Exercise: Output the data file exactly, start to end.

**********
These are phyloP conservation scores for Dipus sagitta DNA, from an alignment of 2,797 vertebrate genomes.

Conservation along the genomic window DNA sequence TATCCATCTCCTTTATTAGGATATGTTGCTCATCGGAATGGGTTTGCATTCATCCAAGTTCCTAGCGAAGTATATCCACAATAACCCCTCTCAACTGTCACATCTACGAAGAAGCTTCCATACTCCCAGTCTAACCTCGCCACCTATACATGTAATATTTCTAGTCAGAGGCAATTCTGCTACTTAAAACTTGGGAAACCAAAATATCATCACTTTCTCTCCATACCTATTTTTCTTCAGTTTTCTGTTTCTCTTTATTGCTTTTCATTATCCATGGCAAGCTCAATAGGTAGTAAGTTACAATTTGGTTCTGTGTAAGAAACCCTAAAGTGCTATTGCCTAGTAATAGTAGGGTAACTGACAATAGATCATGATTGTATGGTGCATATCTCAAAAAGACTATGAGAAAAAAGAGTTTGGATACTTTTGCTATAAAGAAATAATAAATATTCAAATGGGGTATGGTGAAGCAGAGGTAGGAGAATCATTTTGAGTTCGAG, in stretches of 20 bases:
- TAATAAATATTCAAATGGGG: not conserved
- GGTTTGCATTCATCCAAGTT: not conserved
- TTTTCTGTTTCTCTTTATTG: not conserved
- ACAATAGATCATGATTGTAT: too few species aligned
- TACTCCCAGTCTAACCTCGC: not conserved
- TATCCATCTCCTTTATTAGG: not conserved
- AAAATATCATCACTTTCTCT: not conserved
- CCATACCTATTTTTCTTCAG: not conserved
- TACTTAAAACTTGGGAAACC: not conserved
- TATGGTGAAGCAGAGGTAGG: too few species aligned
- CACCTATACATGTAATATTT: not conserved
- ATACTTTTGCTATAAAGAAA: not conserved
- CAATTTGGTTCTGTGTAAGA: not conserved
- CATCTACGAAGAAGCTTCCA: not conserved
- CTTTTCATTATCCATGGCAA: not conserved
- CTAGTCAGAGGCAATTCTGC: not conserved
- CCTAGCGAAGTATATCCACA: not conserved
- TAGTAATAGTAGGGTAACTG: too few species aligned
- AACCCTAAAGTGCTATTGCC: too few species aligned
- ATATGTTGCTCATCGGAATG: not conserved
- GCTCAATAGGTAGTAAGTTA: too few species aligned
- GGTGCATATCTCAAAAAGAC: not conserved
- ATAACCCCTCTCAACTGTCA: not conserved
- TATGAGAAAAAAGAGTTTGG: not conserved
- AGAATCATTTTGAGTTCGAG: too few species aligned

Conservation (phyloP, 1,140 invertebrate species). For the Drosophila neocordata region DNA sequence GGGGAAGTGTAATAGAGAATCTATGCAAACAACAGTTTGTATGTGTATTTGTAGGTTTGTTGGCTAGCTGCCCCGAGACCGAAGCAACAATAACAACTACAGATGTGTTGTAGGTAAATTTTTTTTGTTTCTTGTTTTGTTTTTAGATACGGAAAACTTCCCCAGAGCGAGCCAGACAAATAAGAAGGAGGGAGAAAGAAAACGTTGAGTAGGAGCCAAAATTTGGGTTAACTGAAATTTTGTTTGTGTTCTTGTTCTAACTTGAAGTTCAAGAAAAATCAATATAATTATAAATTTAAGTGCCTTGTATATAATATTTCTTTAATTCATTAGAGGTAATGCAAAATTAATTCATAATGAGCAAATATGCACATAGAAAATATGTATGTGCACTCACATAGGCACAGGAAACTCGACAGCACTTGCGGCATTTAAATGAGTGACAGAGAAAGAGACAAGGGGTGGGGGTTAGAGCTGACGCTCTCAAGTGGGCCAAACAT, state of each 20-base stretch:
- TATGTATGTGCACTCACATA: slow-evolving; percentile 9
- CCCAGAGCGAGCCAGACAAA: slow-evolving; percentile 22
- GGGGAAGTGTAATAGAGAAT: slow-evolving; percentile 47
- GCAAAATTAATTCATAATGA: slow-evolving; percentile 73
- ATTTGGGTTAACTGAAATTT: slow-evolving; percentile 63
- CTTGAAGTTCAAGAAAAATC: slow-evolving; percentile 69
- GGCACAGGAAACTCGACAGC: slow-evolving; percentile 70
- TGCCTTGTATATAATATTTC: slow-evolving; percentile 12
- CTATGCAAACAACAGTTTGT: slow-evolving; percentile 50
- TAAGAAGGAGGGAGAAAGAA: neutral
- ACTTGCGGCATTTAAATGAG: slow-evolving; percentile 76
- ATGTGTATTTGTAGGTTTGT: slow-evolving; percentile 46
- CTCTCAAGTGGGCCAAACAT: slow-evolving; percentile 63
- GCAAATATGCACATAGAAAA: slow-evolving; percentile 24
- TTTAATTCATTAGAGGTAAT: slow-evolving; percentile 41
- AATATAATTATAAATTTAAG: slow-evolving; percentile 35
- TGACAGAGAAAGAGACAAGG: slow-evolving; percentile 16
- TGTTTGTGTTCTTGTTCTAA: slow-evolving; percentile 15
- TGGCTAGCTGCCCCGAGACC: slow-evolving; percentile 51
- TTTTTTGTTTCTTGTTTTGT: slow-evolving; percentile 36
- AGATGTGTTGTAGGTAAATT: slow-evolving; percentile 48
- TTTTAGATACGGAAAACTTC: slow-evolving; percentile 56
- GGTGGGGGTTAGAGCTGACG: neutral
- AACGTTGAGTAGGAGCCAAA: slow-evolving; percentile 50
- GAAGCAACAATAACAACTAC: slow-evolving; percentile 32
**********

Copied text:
These are phyloP conservation scores for Dipus sagitta DNA, from an alignment of 2,797 vertebrate genomes.

Conservation along the genomic window DNA sequence TATCCATCTCCTTTATTAGGATATGTTGCTCATCGGAATGGGTTTGCATTCATCCAAGTTCCTAGCGAAGTATATCCACAATAACCCCTCTCAACTGTCACATCTACGAAGAAGCTTCCATACTCCCAGTCTAACCTCGCCACCTATACATGTAATATTTCTAGTCAGAGGCAATTCTGCTACTTAAAACTTGGGAAACCAAAATATCATCACTTTCTCTCCATACCTATTTTTCTTCAGTTTTCTGTTTCTCTTTATTGCTTTTCATTATCCATGGCAAGCTCAATAGGTAGTAAGTTACAATTTGGTTCTGTGTAAGAAACCCTAAAGTGCTATTGCCTAGTAATAGTAGGGTAACTGACAATAGATCATGATTGTATGGTGCATATCTCAAAAAGACTATGAGAAAAAAGAGTTTGGATACTTTTGCTATAAAGAAATAATAAATATTCAAATGGGGTATGGTGAAGCAGAGGTAGGAGAATCATTTTGAGTTCGAG, in stretches of 20 bases:
- TAATAAATATTCAAATGGGG: not conserved
- GGTTTGCATTCATCCAAGTT: not conserved
- TTTTCTGTTTCTCTTTATTG: not conserved
- ACAATAGATCATGATTGTAT: too few species aligned
- TACTCCCAGTCTAACCTCGC: not conserved
- TATCCATCTCCTTTATTAGG: not conserved
- AAAATATCATCACTTTCTCT: not conserved
- CCATACCTATTTTTCTTCAG: not conserved
- TACTTAAAACTTGGGAAACC: not conserved
- TATGGTGAAGCAGAGGTAGG: too few species aligned
- CACCTATACATGTAATATTT: not conserved
- ATACTTTTGCTATAAAGAAA: not conserved
- CAATTTGGTTCTGTGTAAGA: not conserved
- CATCTACGAAGAAGCTTCCA: not conserved
- CTTTTCATTATCCATGGCAA: not conserved
- CTAGTCAGAGGCAATTCTGC: not conserved
- CCTAGCGAAGTATATCCACA: not conserved
- TAGTAATAGTAGGGTAACTG: too few species aligned
- AACCCTAAAGTGCTATTGCC: too few species aligned
- ATATGTTGCTCATCGGAATG: not conserved
- GCTCAATAGGTAGTAAGTTA: too few species aligned
- GGTGCATATCTCAAAAAGAC: not conserved
- ATAACCCCTCTCAACTGTCA: not conserved
- TATGAGAAAAAAGAGTTTGG: not conserved
- AGAATCATTTTGAGTTCGAG: too few species aligned

Conservation (phyloP, 1,140 invertebrate species). For the Drosophila neocordata region DNA sequence GGGGAAGTGTAATAGAGAATCTATGCAAACAACAGTTTGTATGTGTATTTGTAGGTTTGTTGGCTAGCTGCCCCGAGACCGAAGCAACAATAACAACTACAGATGTGTTGTAGGTAAATTTTTTTTGTTTCTTGTTTTGTTTTTAGATACGGAAAACTTCCCCAGAGCGAGCCAGACAAATAAGAAGGAGGGAGAAAGAAAACGTTGAGTAGGAGCCAAAATTTGGGTTAACTGAAATTTTGTTTGTGTTCTTGTTCTAACTTGAAGTTCAAGAAAAATCAATATAATTATAAATTTAAGTGCCTTGTATATAATATTTCTTTAATTCATTAGAGGTAATGCAAAATTAATTCATAATGAGCAAATATGCACATAGAAAATATGTATGTGCACTCACATAGGCACAGGAAACTCGACAGCACTTGCGGCATTTAAATGAGTGACAGAGAAAGAGACAAGGGGTGGGGGTTAGAGCTGACGCTCTCAAGTGGGCCAAACAT, state of each 20-base stretch:
- TATGTATGTGCACTCACATA: slow-evolving; percentile 9
- CCCAGAGCGAGCCAGACAAA: slow-evolving; percentile 22
- GGGGAAGTGTAATAGAGAAT: slow-evolving; percentile 47
- GCAAAATTAATTCATAATGA: slow-evolving; percentile 73
- ATTTGGGTTAACTGAAATTT: slow-evolving; percentile 63
- CTTGAAGTTCAAGAAAAATC: slow-evolving; percentile 69
- GGCACAGGAAACTCGACAGC: slow-evolving; percentile 70
- TGCCTTGTATATAATATTTC: slow-evolving; percentile 12
- CTATGCAAACAACAGTTTGT: slow-evolving; percentile 50
- TAAGAAGGAGGGAGAAAGAA: neutral
- ACTTGCGGCATTTAAATGAG: slow-evolving; percentile 76
- ATGTGTATTTGTAGGTTTGT: slow-evolving; percentile 46
- CTCTCAAGTGGGCCAAACAT: slow-evolving; percentile 63
- GCAAATATGCACATAGAAAA: slow-evolving; percentile 24
- TTTAATTCATTAGAGGTAAT: slow-evolving; percentile 41
- AATATAATTATAAATTTAAG: slow-evolving; percentile 35
- TGACAGAGAAAGAGACAAGG: slow-evolving; percentile 16
- TGTTTGTGTTCTTGTTCTAA: slow-evolving; percentile 15
- TGGCTAGCTGCCCCGAGACC: slow-evolving; percentile 51
- TTTTTTGTTTCTTGTTTTGT: slow-evolving; percentile 36
- AGATGTGTTGTAGGTAAATT: slow-evolving; percentile 48
- TTTTAGATACGGAAAACTTC: slow-evolving; percentile 56
- GGTGGGGGTTAGAGCTGACG: neutral
- AACGTTGAGTAGGAGCCAAA: slow-evolving; percentile 50
- GAAGCAACAATAACAACTAC: slow-evolving; percentile 32